This is the second part in a series that examines the different ways new foods become naturalized parts of our diets. Part 1, Part 2

Food mimics try to look and taste like whatever they're replacing. Veggie burgers, veggie sausages, even the dreaded vegan bacon, all exist to comfort the nostalgic vegetarian. These meat-mimics imply that a change in diet doesn't mean a loss of deep-seated cultural rituals. You can still barbecue and eat a full English breakfast. Sort of. 

While traditionally vegetarian societies don't feel the need to disguise vegetable protein – in China, tofu is an ingredient, not a sacrifice – Western cultures spend big money on faux meat. Extensive technological research, for instance, has resulted in fake chicken that's all but indistinguishable from the real thing. The "Vegetarian Butcher" in The Hague is such an incredible exercise in meat verisimilitude (shawarma, bacon, tuna and all) it's a wonder they don't have soy-based carcasses hanging in the back.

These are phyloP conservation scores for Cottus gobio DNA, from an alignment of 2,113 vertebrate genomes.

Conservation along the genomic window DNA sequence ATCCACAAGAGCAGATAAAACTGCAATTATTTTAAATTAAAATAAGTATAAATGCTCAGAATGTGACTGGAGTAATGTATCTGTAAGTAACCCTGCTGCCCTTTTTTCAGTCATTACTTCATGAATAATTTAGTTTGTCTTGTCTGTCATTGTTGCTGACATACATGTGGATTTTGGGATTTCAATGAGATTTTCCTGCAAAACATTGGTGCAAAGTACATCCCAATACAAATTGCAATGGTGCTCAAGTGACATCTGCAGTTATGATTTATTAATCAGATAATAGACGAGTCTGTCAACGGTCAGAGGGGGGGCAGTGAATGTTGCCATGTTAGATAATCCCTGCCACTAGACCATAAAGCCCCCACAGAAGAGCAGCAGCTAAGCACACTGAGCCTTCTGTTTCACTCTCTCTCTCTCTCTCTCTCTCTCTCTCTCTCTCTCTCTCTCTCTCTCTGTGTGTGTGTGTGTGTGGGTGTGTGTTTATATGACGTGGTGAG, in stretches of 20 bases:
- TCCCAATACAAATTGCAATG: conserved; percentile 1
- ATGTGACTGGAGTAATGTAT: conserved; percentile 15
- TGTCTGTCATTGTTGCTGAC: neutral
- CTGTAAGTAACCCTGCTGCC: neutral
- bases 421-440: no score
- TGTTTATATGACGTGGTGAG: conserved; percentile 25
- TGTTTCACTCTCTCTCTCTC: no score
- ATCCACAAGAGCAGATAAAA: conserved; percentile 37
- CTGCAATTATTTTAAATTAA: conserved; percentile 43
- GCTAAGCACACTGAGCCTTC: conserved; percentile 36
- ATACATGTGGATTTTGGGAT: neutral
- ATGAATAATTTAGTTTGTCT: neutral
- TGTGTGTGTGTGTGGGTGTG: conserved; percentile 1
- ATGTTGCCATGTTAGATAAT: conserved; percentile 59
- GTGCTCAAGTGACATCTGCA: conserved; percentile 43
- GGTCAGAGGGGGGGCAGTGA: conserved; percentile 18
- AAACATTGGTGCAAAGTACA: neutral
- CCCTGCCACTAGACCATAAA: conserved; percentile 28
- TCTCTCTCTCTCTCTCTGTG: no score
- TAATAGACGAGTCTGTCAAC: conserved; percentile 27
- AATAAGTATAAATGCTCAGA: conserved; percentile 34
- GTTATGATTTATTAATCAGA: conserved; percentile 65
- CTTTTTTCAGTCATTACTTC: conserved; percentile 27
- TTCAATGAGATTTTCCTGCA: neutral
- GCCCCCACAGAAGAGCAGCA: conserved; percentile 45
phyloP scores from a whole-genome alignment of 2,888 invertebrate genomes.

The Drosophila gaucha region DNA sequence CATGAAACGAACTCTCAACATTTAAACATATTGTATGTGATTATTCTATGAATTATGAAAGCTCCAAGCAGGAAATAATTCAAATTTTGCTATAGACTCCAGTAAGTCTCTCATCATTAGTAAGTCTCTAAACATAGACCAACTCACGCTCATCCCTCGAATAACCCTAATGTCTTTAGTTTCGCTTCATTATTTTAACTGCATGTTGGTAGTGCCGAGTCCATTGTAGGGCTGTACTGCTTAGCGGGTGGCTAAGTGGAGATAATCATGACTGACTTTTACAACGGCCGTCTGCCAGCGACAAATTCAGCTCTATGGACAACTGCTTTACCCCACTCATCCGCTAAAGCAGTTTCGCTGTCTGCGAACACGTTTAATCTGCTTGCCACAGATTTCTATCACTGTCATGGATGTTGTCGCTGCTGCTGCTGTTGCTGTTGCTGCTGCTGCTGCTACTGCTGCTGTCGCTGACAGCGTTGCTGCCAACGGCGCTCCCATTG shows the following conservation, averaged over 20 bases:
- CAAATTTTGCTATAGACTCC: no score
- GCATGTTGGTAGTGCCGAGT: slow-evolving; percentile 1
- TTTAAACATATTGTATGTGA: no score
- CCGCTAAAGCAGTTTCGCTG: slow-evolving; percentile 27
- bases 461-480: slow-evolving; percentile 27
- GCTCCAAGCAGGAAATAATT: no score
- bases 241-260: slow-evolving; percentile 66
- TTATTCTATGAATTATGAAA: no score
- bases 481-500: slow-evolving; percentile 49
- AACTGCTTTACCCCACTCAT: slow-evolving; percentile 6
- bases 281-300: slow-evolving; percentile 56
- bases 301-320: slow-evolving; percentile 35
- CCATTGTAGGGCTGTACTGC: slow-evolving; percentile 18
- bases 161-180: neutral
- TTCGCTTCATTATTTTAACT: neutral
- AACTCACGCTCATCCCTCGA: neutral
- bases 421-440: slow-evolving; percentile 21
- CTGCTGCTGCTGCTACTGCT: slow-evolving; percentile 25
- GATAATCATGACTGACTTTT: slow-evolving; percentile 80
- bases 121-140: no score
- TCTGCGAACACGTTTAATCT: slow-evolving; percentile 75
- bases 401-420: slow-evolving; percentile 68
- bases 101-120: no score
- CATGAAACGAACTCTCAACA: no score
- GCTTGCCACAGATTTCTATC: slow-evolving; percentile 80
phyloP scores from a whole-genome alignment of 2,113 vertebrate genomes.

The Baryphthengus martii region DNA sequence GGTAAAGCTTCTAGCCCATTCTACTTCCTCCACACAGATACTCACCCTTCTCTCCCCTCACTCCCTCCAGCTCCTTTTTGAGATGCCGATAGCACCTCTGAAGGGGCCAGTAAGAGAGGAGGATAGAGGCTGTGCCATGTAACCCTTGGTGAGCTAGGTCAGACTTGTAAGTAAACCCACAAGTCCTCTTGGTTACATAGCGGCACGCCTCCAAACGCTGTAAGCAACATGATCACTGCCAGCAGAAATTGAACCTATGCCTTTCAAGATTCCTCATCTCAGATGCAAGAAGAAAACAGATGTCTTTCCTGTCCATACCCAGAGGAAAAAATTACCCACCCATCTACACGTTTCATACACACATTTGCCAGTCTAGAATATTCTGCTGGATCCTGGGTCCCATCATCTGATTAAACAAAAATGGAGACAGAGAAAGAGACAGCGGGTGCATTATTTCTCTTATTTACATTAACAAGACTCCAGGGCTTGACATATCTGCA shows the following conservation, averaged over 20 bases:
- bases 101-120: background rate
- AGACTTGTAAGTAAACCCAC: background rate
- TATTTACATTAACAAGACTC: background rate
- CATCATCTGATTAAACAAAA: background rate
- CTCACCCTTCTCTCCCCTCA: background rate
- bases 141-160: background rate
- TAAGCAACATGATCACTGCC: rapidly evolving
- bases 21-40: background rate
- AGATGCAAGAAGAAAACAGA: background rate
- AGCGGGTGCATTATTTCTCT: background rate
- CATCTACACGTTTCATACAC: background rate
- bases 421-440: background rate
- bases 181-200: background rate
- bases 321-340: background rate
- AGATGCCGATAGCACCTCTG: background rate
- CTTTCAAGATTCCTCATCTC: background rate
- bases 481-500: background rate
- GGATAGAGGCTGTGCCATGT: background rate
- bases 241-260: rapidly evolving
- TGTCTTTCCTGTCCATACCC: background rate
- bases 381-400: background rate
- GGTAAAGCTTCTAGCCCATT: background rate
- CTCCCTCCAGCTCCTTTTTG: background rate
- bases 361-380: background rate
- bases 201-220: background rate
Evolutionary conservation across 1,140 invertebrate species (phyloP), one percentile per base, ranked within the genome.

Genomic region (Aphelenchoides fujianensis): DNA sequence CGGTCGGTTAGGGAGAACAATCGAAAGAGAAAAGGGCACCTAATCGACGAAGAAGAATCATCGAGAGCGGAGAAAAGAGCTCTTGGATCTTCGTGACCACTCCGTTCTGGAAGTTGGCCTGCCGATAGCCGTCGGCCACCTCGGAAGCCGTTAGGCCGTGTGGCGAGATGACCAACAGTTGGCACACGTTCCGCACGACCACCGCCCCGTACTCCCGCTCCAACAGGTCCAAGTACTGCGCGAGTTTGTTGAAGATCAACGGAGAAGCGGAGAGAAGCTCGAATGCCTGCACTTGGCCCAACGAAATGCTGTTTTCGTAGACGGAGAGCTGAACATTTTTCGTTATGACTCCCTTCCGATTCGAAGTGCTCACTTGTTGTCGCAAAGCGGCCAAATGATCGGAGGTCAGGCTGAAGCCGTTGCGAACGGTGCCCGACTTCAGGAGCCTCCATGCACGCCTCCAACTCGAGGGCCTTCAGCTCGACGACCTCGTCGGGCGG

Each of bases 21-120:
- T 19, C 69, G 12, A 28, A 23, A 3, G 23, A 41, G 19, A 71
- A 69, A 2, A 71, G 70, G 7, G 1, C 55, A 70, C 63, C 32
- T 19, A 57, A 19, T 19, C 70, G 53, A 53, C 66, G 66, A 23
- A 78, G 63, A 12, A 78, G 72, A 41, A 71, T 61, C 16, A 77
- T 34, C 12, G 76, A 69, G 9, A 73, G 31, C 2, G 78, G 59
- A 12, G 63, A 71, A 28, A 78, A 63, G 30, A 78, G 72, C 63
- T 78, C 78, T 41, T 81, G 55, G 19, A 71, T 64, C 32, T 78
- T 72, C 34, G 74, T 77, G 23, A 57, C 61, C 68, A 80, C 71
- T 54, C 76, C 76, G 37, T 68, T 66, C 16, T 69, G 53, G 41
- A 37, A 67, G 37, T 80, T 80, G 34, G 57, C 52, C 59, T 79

The first forms of commercially available in vitro meat or insect protein may very well look like hot dogs or chicken filets. It's no accident that Mark Post has promised the world an in vitro hamburger. Hamburgers are one of the most universally recognized foods in the world. A conventional hamburger means comfort and familiarity to millions if not billions of people. An in vitro hamburger will, hopefully, signify the same things.

On a related note: Food camouflage might be considered a subset of mimicry. Unlike mimicry, however, camouflage has an element of deception about it. Remember meat glue and pink slime? Every day, we happily consume dozens of ingredients of which we have only a passing awareness, or no awareness whatsoever.  Of course, consumers aren't often happy to discover they've been lied to: camouflage rarely covers up healthy or high-quality  ingredients.

Photo via Ewan Munro.

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